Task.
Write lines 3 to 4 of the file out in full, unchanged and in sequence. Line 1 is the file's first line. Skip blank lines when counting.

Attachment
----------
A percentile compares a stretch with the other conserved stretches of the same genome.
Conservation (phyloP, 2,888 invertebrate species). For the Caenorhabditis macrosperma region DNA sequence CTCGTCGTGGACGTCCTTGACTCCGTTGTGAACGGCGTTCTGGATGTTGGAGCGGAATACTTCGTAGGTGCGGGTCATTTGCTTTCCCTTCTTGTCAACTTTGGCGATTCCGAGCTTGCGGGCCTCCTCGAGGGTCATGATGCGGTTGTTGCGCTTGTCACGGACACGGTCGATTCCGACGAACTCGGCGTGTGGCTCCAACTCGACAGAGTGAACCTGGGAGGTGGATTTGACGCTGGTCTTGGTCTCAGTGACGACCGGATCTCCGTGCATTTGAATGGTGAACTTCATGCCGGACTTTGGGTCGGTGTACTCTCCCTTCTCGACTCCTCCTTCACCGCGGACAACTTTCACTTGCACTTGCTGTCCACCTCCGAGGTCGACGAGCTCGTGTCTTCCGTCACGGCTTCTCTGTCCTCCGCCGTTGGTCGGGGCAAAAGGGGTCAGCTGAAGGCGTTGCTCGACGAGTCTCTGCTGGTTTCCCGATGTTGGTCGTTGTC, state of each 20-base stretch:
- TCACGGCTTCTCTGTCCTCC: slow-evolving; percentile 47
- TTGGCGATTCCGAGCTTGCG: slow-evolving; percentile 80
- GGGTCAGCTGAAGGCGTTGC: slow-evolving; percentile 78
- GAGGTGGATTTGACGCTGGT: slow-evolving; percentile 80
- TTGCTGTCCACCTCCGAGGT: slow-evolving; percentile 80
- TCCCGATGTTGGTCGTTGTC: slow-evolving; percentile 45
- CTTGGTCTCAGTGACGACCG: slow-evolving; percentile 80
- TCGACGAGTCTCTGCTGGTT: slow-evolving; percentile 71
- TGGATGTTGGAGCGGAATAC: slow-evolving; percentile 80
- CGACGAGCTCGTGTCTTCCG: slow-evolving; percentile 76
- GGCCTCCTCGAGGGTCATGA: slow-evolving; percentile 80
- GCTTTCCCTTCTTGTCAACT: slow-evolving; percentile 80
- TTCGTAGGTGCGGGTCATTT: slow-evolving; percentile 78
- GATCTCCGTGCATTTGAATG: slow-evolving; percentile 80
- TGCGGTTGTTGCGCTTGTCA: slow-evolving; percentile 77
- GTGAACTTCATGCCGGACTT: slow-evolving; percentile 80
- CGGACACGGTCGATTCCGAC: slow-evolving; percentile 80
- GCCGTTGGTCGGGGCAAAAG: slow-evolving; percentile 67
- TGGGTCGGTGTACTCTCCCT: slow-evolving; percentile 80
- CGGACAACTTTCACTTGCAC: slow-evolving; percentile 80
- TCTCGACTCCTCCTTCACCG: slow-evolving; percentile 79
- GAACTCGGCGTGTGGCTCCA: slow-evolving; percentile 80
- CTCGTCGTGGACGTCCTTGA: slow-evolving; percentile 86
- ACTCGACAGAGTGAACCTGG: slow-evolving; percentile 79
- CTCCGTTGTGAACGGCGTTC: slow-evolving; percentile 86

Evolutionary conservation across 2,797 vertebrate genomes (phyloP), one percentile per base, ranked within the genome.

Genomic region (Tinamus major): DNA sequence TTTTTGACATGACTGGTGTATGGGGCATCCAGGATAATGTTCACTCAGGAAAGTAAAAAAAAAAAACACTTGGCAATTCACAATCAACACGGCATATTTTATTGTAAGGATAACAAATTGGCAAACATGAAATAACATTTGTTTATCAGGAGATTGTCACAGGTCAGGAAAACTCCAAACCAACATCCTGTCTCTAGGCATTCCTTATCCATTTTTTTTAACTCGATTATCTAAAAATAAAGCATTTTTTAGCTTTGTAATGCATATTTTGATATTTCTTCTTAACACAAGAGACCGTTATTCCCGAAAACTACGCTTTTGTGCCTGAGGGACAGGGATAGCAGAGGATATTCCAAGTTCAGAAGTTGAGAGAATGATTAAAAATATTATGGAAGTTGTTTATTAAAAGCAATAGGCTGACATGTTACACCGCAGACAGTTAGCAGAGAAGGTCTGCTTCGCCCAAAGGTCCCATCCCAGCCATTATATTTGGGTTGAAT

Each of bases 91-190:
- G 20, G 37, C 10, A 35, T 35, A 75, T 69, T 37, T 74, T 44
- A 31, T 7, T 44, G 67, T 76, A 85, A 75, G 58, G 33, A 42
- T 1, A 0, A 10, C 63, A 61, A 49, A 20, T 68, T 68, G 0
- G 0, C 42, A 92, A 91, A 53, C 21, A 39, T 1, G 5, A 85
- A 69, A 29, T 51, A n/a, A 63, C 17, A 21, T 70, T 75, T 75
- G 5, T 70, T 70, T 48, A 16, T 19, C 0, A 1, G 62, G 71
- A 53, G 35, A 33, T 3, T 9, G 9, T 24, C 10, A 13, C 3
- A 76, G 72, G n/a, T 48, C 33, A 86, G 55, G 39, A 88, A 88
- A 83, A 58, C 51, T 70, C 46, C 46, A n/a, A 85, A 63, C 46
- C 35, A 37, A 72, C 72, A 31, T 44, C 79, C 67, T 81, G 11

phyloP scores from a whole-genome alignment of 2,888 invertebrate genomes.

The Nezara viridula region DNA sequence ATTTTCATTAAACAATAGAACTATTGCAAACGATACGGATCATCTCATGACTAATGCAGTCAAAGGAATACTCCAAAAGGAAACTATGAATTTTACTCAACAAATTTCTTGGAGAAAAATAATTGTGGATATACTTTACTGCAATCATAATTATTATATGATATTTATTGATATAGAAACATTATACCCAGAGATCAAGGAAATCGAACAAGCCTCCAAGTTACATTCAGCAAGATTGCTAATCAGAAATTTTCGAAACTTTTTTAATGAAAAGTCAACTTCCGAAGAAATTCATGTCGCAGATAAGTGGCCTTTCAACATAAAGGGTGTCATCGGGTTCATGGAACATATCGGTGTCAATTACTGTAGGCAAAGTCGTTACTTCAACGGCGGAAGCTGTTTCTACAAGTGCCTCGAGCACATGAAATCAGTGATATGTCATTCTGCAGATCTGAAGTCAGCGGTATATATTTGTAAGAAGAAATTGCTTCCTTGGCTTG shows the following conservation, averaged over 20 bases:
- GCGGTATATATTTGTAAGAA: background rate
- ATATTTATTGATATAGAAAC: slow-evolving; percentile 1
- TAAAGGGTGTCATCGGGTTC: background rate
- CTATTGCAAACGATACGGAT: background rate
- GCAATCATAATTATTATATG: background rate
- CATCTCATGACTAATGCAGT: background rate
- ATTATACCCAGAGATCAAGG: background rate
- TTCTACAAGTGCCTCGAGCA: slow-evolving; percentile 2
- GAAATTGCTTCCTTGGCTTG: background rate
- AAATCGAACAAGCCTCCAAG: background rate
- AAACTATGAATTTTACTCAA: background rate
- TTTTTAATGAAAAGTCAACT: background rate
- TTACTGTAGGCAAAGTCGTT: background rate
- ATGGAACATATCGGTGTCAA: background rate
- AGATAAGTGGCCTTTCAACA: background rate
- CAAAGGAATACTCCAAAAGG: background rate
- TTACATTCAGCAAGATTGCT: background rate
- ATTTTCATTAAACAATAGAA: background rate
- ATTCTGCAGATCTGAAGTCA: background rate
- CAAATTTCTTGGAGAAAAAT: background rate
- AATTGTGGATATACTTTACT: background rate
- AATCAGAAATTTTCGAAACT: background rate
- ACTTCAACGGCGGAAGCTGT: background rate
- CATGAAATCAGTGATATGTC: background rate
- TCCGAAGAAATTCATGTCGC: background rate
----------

- TCACGGCTTCTCTGTCCTCC: slow-evolving; percentile 47
- TTGGCGATTCCGAGCTTGCG: slow-evolving; percentile 80